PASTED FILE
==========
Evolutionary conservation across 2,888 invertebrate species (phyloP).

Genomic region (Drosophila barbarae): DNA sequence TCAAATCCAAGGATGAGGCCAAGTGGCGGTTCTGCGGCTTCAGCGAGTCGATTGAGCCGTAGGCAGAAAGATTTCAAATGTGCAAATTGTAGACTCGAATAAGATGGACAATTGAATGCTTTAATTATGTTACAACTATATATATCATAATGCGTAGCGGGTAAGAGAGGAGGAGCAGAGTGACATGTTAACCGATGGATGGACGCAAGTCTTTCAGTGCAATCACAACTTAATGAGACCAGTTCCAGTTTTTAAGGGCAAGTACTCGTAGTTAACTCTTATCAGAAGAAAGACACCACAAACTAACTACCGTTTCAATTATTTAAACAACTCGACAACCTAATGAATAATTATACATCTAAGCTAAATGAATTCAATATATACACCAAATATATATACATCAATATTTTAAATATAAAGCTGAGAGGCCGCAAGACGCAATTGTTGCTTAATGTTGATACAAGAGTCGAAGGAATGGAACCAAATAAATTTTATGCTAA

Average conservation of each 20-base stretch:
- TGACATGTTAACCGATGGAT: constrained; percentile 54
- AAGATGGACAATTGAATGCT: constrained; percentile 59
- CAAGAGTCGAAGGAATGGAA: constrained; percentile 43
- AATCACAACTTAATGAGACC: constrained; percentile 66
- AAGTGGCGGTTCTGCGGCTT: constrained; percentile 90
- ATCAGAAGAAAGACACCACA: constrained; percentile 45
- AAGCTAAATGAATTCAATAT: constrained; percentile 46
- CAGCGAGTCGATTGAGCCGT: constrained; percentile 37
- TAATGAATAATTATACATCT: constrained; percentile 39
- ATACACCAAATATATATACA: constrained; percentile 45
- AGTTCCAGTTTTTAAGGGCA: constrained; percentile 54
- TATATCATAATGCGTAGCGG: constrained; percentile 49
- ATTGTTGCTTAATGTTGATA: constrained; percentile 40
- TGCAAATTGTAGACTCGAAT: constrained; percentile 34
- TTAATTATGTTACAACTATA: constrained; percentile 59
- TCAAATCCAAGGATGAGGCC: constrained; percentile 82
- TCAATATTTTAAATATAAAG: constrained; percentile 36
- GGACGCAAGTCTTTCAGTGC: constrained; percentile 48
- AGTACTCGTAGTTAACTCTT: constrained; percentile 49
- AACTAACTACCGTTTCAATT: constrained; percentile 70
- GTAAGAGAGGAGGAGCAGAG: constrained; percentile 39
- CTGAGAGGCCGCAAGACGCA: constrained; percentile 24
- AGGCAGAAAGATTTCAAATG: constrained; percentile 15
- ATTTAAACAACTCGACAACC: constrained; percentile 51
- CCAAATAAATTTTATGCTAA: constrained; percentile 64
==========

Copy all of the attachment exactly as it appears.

Evolutionary conservation across 2,888 invertebrate species (phyloP).

Genomic region (Drosophila barbarae): DNA sequence TCAAATCCAAGGATGAGGCCAAGTGGCGGTTCTGCGGCTTCAGCGAGTCGATTGAGCCGTAGGCAGAAAGATTTCAAATGTGCAAATTGTAGACTCGAATAAGATGGACAATTGAATGCTTTAATTATGTTACAACTATATATATCATAATGCGTAGCGGGTAAGAGAGGAGGAGCAGAGTGACATGTTAACCGATGGATGGACGCAAGTCTTTCAGTGCAATCACAACTTAATGAGACCAGTTCCAGTTTTTAAGGGCAAGTACTCGTAGTTAACTCTTATCAGAAGAAAGACACCACAAACTAACTACCGTTTCAATTATTTAAACAACTCGACAACCTAATGAATAATTATACATCTAAGCTAAATGAATTCAATATATACACCAAATATATATACATCAATATTTTAAATATAAAGCTGAGAGGCCGCAAGACGCAATTGTTGCTTAATGTTGATACAAGAGTCGAAGGAATGGAACCAAATAAATTTTATGCTAA

Average conservation of each 20-base stretch:
- TGACATGTTAACCGATGGAT: constrained; percentile 54
- AAGATGGACAATTGAATGCT: constrained; percentile 59
- CAAGAGTCGAAGGAATGGAA: constrained; percentile 43
- AATCACAACTTAATGAGACC: constrained; percentile 66
- AAGTGGCGGTTCTGCGGCTT: constrained; percentile 90
- ATCAGAAGAAAGACACCACA: constrained; percentile 45
- AAGCTAAATGAATTCAATAT: constrained; percentile 46
- CAGCGAGTCGATTGAGCCGT: constrained; percentile 37
- TAATGAATAATTATACATCT: constrained; percentile 39
- ATACACCAAATATATATACA: constrained; percentile 45
- AGTTCCAGTTTTTAAGGGCA: constrained; percentile 54
- TATATCATAATGCGTAGCGG: constrained; percentile 49
- ATTGTTGCTTAATGTTGATA: constrained; percentile 40
- TGCAAATTGTAGACTCGAAT: constrained; percentile 34
- TTAATTATGTTACAACTATA: constrained; percentile 59
- TCAAATCCAAGGATGAGGCC: constrained; percentile 82
- TCAATATTTTAAATATAAAG: constrained; percentile 36
- GGACGCAAGTCTTTCAGTGC: constrained; percentile 48
- AGTACTCGTAGTTAACTCTT: constrained; percentile 49
- AACTAACTACCGTTTCAATT: constrained; percentile 70
- GTAAGAGAGGAGGAGCAGAG: constrained; percentile 39
- CTGAGAGGCCGCAAGACGCA: constrained; percentile 24
- AGGCAGAAAGATTTCAAATG: constrained; percentile 15
- ATTTAAACAACTCGACAACC: constrained; percentile 51
- CCAAATAAATTTTATGCTAA: constrained; percentile 64